Despite the mispronunciation caused by the folks in Boston naming their basketball team in their honor, the Celts (pronounced with the funniest of all sounds in the English language, a hard “C” as in Cucamonga) have a proud history. Although there is no question that they were well ahead of the their times from a technological point of view, these founders of Europe must also deal with a reputation for being bloodthirsty warriors, as well as being far less unified than the writers of the history of the Celts would have us believe. It seems like any history of the world always comes back to the Romans and the history of the Celts is no exception; one of the spoils of victory awarded the Romans was the right to tell the story of the Celts.
No less a Roman personage than that guy who should have stayed home on March 15, Julius Caesar, left behind an account of Celtic warfare that has been instrumental in creating the myth of the these peoples. Julius Caesar had a run-in with Celtic warriors in England between 55 and 54 BC and his stories have been instrumental in painting a portrait of naked charioteers engaging in hand to hand combat while riding in these fast-moving vehicles. History also tells us that if you were unfortunate enough to lose in combat with the Celts you would lose not only face, but your head. (Yeah, you read right, Celtic warriors liked to battle while completely starkers.)
Long before Julius Caesar provided fodder for Shakespeare’s canon and lent his name to a particular type of salad, the Celts were laying the groundwork for myth and legend. (Actually, the Caesar Salad has no relation to Julius at all; it was actually named after its inventor, a 20th century Italian restaurant owner who emigrated to America but was working in Mexico!) Stone age archaeological finds have placed Celtic civilizations as far south as present day Austria. From that time they spread outward to settle across Europe from France to Portugal. The fact that we tend to think of the Celts as being a northern European civilizations stems from the fact that the Romans chased them in that direction. It ws the Roman conquest and annihilation of opposing cultures that chased the Celtics upwards toward England, Scotland and northern France. The written history of the Celts is a textbook case in how history is never completely objective but always contains an ideological perspective. If you go by what the ancient Greeks and Romans wrote about the Celts, you would think these people were nothing but warlike, ignorant savages. Archaeology has indicated otherwise, just as future archaeologists will reveal to future conservatives that Ann Coulter wasn’t actually a clever writer, but rather a delusional mental case with sociopathic tendencies.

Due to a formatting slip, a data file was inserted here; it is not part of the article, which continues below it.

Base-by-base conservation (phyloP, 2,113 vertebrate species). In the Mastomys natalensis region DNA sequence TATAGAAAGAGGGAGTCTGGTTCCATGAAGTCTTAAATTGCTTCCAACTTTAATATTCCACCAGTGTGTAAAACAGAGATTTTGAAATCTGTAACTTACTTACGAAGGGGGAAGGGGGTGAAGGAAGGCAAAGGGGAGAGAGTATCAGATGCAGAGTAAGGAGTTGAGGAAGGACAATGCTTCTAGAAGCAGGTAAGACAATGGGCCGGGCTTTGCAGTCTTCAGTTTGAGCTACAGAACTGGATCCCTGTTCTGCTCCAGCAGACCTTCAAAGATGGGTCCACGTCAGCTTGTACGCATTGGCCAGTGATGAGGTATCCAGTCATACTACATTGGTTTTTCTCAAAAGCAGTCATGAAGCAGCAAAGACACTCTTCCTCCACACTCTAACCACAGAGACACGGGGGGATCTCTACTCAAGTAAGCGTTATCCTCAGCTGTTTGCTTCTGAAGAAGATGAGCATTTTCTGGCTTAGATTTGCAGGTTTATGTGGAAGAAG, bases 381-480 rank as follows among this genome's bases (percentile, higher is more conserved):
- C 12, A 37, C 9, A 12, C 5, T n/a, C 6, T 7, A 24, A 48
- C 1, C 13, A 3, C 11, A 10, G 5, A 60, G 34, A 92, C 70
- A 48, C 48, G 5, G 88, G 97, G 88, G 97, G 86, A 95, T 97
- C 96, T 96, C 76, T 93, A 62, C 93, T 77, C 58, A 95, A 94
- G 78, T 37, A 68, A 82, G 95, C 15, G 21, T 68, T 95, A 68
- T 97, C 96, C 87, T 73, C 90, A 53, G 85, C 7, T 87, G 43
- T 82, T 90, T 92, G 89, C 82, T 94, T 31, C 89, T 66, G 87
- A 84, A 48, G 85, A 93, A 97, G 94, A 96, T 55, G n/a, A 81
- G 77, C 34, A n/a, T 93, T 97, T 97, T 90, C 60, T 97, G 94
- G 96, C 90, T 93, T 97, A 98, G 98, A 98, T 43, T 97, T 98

The Celts were major players in the trade industry. Among the items bartered were salt, gold, win, furs, oil and even mirrors. The Celts traded with Greek civilizations along the Mediterranean as far back as 600 BC. The artistry of the Celts when it came to making gold jewelry and other metalworks quickly earned them the single greatest thing in the world for those taking part in a barter economy: repeat business. The Celts were such master metalworkers that they consistently found themselves with repeat customers. And repeat customers then and now means only one thing: they got rich. So rich did the Celts find themselves, in fact, that Celtic chieftains found themselves being sent off into the afterlife not unlike their Egyptian counterparts, surrounded by gold and bronze.
The Celts settled in Scotland, well known for their clans, and that may be a leftover of Celtic influence. The Celtic clans were based on ties of kin; blood ties, in other words. Celtic royalty, in the form of extraordinarily rich and powerful princes. Though an aristocracy, the Celtic social hierarchy was one based on warrior attributes; anyone rising to the position of Celtic leader had established himself as a great warrior. No wonder these guys kind of got positioned as the Klingons of the ancient world.